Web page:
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'Abraham Lincoln' Visits Katonah-Lewisboro Schools

Lou Del Bianco, an Abraham Lincoln impersonator, visited kids at two of Katonah-Lewisboro's elementary schools.
Lou Del Bianco, an Abraham Lincoln impersonator, visited kids at two of Katonah-Lewisboro's elementary schools. Photo Credit: Putnam/Northern Westchester BOCES
Lou Del Bianco, an Abraham Lincoln impersonator, visited kids at two of Katonah-Lewisboro's elementary schools.
Lou Del Bianco, an Abraham Lincoln impersonator, visited kids at two of Katonah-Lewisboro's elementary schools. Photo Credit: Putnam/Northern Westchester BOCES
Lou Del Bianco, an Abraham Lincoln impersonator, visited kids at two of Katonah-Lewisboro's elementary schools.
Lou Del Bianco, an Abraham Lincoln impersonator, visited kids at two of Katonah-Lewisboro's elementary schools. Photo Credit: Putnam/Northern Westchester BOCES

LEWISBORO, N.Y. -- Students at two of Katonah-Lewisboro's elementary schools got visits from Abraham Lincoln reenactor Lou Del Bianco this past week, according to Putnam/Northern Westchester BOCES, which arrange the trips through its Arts in Education program.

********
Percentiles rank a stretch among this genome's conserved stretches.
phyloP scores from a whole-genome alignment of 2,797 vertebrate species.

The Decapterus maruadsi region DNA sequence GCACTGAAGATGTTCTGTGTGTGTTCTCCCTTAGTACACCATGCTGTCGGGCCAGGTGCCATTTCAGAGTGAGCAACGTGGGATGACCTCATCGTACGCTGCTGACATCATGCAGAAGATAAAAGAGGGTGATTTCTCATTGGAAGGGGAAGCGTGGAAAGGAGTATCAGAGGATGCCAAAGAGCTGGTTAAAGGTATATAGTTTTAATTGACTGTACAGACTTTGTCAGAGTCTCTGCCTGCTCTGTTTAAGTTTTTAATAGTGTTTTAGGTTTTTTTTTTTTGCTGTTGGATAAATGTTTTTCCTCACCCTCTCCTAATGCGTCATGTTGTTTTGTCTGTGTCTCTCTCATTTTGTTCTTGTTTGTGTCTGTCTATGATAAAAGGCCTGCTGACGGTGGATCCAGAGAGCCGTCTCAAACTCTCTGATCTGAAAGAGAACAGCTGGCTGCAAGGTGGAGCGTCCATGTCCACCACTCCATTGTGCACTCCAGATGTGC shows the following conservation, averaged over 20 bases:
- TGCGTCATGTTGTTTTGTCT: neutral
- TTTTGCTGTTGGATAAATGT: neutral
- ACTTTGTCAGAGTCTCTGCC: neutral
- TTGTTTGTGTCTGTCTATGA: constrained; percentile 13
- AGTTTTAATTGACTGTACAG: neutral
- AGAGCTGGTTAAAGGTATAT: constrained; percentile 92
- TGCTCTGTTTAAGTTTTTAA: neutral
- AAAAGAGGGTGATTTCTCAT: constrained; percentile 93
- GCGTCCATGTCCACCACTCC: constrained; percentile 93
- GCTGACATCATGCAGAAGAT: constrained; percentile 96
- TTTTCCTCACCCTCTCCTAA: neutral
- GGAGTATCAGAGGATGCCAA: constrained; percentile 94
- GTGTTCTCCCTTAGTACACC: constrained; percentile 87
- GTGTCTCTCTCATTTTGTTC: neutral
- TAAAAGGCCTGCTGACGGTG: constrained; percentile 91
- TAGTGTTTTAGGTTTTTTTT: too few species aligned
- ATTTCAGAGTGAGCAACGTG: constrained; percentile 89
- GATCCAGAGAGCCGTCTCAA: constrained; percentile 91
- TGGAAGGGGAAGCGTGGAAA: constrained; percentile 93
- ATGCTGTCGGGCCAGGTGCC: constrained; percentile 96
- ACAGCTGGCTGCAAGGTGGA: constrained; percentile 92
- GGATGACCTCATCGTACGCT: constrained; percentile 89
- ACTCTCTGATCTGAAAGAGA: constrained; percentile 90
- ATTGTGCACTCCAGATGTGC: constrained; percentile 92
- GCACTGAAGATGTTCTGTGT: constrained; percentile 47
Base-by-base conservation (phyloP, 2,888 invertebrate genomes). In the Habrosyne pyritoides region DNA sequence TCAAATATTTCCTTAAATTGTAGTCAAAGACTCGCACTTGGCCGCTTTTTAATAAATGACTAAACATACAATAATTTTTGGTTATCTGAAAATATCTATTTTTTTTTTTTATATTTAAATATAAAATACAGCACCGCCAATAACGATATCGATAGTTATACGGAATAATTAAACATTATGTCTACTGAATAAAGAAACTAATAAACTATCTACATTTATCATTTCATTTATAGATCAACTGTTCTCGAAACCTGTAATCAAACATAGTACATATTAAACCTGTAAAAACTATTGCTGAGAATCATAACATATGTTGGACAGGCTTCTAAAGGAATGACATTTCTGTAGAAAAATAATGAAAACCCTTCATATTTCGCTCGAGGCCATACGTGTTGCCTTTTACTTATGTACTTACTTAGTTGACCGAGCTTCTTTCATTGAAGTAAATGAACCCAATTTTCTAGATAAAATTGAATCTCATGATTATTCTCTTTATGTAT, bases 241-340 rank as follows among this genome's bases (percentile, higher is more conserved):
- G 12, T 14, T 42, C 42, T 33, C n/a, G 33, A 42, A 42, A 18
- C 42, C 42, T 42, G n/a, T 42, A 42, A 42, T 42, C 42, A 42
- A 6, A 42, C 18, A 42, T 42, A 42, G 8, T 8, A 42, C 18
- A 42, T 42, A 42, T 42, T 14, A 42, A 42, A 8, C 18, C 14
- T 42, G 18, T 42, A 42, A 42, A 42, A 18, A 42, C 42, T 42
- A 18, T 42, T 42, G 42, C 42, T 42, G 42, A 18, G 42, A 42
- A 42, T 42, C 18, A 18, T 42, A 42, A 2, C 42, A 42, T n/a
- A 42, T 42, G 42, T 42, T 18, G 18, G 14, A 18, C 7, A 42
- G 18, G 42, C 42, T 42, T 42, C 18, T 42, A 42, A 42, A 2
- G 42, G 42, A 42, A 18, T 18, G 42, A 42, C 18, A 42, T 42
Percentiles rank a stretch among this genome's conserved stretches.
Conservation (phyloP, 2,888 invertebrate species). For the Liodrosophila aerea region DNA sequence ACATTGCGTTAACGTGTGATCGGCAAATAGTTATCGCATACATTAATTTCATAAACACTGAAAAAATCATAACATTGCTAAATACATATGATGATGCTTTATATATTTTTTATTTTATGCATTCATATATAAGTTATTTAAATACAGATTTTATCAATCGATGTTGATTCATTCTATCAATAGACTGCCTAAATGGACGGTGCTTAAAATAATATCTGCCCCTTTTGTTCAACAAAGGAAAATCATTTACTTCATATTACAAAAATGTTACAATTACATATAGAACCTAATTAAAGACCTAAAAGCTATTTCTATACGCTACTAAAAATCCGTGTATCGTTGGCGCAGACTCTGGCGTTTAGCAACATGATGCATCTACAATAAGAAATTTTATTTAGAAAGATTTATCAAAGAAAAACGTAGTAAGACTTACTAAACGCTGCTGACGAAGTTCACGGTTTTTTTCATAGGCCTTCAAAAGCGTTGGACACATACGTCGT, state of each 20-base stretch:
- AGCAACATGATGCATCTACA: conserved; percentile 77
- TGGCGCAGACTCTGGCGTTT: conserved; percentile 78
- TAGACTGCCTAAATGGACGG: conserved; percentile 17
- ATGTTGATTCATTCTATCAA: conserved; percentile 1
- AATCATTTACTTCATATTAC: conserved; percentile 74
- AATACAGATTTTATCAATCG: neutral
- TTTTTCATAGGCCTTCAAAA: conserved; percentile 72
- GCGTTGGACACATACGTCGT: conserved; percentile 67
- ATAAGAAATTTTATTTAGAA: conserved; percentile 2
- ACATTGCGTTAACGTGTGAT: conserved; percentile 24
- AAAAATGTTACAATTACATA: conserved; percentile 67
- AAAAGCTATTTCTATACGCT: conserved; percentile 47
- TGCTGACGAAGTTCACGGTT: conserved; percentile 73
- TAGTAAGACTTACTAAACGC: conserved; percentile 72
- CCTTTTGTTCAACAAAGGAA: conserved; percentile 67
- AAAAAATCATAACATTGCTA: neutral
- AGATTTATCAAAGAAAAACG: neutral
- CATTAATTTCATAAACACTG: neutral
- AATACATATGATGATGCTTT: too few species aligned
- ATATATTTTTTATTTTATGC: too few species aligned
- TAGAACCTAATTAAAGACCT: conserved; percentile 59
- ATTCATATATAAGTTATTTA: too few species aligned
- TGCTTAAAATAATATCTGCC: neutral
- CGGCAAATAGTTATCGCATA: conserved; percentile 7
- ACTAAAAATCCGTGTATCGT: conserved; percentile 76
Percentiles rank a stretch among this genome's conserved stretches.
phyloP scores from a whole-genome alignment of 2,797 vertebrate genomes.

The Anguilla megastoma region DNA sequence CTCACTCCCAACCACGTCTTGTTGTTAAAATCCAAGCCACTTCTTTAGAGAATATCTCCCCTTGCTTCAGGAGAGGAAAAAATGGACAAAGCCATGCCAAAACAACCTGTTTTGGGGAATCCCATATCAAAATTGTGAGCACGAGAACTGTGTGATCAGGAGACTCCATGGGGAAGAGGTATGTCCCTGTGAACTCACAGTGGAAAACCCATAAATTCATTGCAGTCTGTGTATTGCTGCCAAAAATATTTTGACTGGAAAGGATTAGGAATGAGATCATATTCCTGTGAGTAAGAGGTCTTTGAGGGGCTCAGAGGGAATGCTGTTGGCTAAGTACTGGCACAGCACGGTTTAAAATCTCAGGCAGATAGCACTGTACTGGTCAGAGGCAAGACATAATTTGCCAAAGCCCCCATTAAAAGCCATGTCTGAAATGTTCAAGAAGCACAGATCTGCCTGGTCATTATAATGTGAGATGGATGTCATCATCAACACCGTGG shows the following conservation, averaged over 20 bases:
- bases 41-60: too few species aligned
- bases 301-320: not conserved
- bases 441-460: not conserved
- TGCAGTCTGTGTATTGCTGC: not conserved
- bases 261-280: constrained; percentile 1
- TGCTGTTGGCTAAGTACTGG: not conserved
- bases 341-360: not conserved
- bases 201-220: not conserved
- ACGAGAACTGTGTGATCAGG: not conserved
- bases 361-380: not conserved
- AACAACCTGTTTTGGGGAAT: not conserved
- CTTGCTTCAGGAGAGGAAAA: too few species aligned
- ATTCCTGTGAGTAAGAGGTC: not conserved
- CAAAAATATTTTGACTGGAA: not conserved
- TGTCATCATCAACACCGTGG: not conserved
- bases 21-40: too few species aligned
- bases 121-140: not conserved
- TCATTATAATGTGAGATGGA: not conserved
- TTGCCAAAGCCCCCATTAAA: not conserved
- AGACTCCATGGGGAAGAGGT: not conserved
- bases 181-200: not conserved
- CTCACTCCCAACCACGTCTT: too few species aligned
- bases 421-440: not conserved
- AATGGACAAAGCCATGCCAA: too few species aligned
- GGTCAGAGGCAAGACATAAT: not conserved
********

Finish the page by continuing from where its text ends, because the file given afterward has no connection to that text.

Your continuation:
Del Bianco, sporting the 16th president's famous stovepipe hat and beard, recited historical experiences for kids at Katonah Elementary School and Meadow Pond Elementary School last week.

BOCES, in its announcement, included some of Del Bianco's reenactment quotes and responses from kids.

“I was born on the prairie. My family was dirt poor and life was hard,” the impersonator said in conveying Lincoln's childhood. “My parents were illiterate. My mother Nancy wanted me to have an education, but I only went to school for eleven months in my whole life. I taught myself to read and write. I taught myself law. I became a legislator and the sixteenth President of the United States of America.”

“Because I was so poor, I had to persevere,” he added. “What does persevere mean?”

A second-grader, BOCES noted, encouraged him to do so.

“Don’t give up,” the student said.

Del Bianco, as Lincoln, told students about the Civil War, including his famous Gettysburg Address. He also recalled how a young Lincoln, then just 21, witnessed his first slave auction in New Orleans.

One student asked how being president since Lincoln's time has changed, BOCES noted.

“I have never been asked that question before!” Del Bianco was quoted as saying. “I don’t know how the Oval Office has changed since the 1860s. I will look that up!”

The student also wanted to look it up, BOCES said.

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